Jump to content
Anglican to Catholic...
8 replies to this topic
Posted 29 March 2006 - 12:09 AM
We have been considering changing our religion for some time, from Anglican to Catholic. We don't actually attend church at the moment but did up until a year or so ago, when we moved, went to the local anglican church once, was not impressed. Our daughter was baptised anglican at our previous church. One of our reasons for changing over, is we wish to send DD to a catholic school. Can she be rebaptised? We are TTC no.2. and were hoping they could both be baptised at the same time. Any ideas? suggestions?
Posted 29 March 2006 - 05:49 AM
I would go and see your local Catholic Priest. My Husband is planning on converting as I am Catholic and we had our son baptised a Catholic. The Priest basically said to him, as long as he see's him in Church now and again he will convert him, there was no need to attend classes or anything. You can convert at any age, you will probably all be rebaptised together.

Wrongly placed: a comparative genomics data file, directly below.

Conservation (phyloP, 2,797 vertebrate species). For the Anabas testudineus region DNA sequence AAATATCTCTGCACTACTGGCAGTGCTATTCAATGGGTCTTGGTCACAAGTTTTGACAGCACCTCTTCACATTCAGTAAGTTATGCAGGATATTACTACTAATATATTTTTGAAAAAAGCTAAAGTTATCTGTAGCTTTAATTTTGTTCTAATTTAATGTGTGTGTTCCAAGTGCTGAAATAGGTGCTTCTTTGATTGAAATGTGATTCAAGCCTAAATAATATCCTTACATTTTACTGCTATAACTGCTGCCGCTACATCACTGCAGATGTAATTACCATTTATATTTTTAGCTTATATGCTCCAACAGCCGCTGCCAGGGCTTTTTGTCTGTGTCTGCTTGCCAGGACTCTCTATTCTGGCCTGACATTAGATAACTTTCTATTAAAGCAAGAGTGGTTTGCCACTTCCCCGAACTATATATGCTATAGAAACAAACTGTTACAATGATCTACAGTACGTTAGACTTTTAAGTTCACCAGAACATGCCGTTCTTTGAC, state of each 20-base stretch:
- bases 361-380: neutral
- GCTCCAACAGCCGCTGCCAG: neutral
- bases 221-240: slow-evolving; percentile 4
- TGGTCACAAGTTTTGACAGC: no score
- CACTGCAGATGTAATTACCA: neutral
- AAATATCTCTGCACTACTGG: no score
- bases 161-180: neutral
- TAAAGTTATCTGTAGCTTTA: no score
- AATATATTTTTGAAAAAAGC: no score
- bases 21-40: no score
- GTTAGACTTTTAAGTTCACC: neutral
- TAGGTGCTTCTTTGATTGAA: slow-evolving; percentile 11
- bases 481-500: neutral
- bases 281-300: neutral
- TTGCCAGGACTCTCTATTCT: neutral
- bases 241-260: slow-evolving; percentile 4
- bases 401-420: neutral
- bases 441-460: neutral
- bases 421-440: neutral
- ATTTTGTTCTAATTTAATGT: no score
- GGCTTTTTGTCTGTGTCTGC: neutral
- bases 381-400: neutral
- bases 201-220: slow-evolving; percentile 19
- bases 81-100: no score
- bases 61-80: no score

Posted 29 March 2006 - 05:08 PM
Your daughter will not need to be re-baptised as one baptism covers you for life!
I would suggest making an appointment to see your local parish priest and enquiring about an RCIA program - which is the adult education program for new Catholics. Once you complete that then you will recieve the sacraments of Penance, Holy Communion and Confirmation.
I wish you all well on your faith journey and look forward to welcoming you into our Catholic family! It is great to see the Holy Spirit at work...
PS If you wish to pm me I am happy to help if I can with any other questions, though Shell12 is the resident EB Catholic who knows where to find all the answers!
Posted 31 March 2006 - 01:18 PM
Hi there Bumble bug - I'm curious as to what prompted you to want to make the change? Is it just a for school? Sorry if I'm being nosey, I'm just intrigued as you didn't say whether your beliefs had changed.